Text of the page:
Unsurprisingly, I saw this same hierarchical structure in Baltimore too. As a helper, I was associated with prosperity and the families we served regarded me as anything but poor—the one thing I actually was and still have to overcome. I was in a position of authority because of my intern status, yet the people I served did not realize that we had a lot in common. My conversations with the parents we served, though rich, were very awkward. It was as if the parents thought I could never comprehend the extents of their troubles, yet I did. What is more interesting is that, according to Kate, my supervisor in Baltimore, my internship acceptance was partly based on my race because I would supposedly relate to black-people problems for that reason. Never before had I thought about what my color meant to those around me, but it did not take me too long to realize that, in the US, my race transcends my ethnicity. I had deceived myself into thinking that I had been chosen because of my anti-poverty drive, my energy and enthusiasm as a young person, or my advantage as a male since I could be a role model to the children we served who did not have many male role models. I did end up relating to our families’ circumstances, but not because I am black. My poverty background prepared me for this position, unbeknownst to me or to Kate.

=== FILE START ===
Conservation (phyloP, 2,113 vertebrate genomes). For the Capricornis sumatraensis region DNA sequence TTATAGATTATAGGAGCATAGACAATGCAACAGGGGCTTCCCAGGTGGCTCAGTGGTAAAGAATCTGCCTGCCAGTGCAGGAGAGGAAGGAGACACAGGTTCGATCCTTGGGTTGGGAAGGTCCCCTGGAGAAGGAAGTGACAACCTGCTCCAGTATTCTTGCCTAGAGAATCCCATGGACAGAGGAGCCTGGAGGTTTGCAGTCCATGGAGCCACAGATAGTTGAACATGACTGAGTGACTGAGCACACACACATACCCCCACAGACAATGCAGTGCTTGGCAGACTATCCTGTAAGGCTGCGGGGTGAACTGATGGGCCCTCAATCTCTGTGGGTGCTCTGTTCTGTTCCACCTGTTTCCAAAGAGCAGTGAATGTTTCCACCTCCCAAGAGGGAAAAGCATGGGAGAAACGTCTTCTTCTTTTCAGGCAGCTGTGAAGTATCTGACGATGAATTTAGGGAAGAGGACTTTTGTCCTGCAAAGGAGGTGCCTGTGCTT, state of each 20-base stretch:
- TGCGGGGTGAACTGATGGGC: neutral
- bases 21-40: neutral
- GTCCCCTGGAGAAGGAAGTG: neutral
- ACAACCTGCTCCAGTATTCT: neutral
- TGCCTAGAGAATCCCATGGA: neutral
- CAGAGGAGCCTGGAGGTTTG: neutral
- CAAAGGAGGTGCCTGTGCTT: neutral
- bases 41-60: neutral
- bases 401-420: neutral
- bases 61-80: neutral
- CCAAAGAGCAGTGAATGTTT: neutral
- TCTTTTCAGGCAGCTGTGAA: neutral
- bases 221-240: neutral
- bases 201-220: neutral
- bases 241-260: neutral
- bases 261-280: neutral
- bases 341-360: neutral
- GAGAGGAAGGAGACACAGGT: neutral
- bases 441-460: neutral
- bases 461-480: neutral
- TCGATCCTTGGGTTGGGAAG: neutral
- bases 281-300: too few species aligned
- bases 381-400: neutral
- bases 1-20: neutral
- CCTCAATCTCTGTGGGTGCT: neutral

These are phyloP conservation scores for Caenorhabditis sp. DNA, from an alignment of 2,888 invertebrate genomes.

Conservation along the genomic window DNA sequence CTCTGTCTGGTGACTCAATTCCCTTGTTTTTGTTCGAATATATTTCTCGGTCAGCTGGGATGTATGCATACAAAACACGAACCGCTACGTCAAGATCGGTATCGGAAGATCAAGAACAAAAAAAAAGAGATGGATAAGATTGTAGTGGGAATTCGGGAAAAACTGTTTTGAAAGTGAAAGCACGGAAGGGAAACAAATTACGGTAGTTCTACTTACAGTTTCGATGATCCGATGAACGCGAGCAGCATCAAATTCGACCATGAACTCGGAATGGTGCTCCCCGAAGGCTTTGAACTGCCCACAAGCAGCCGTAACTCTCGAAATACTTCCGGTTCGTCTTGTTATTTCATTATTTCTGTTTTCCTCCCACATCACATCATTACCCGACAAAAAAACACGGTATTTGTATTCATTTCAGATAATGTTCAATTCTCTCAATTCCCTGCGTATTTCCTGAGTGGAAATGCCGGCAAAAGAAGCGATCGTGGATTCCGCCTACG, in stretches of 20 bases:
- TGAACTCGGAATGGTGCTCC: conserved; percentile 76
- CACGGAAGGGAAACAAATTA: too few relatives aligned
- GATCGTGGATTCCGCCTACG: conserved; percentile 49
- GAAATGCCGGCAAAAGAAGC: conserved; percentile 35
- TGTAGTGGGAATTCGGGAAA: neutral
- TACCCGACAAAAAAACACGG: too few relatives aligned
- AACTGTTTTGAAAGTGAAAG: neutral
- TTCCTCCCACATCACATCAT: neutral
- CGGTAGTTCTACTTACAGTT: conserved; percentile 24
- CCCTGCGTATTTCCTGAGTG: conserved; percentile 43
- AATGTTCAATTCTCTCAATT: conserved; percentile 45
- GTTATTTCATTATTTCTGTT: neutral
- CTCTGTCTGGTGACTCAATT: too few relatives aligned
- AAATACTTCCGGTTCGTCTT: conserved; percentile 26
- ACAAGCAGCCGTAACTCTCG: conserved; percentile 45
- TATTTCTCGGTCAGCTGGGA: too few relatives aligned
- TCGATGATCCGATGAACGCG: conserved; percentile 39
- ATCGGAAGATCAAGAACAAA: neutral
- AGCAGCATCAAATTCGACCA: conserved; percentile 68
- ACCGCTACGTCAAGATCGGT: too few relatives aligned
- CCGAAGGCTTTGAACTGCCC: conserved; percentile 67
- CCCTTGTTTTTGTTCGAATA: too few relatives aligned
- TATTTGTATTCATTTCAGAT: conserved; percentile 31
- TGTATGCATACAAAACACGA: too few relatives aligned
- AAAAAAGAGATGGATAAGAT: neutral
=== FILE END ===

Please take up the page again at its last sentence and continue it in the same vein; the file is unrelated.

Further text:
Interestingly, I was chosen for something I was not, and that was a lesson of how easily people can be mistaken for things they are not, or, better, people being understood through only one aspect of their identity. I was taken for Black American rather than Black African, and regardless of our analogous life circumstances with some black Americans I know, I struggled to fit in or associate myself with their culture.

***

Reverting to my trek in the US, I am amused by my school’s decision to invest in my education based on my resilience in my poverty stricken teenage years, yet the poverty I knew for so long has no place at my elite school. No one is poor there, seemingly, and I have to look and act middle class to avoid attracting pity. Not even in my dreams had I anticipated the wealth I was to find here. As I describe my situation to friends back home, I am nourished with a plethora of resources, material and intellectual, nonetheless, my placing on a on the socio-economic ladder is extremely deceptive. Because I am aware of the “real” wealth gap between my college friends and I, I feel like a turkey in a chicken coop. I dress fashionably, yet my clothes are mostly from our “free store” on campus. I avoid going out with friends on Friday nights because I just cannot afford such lavish living when I contrast these privileges to the situation in Zimbabwe. Do not get me wrong, I acknowledge fully well that my friends and I have a lot of similar interests and capabilities, yet I cannot overcome the thought that I am a just a “charity case scholarship kid,” and, unlike them, I will have to confront my poverty once I graduate.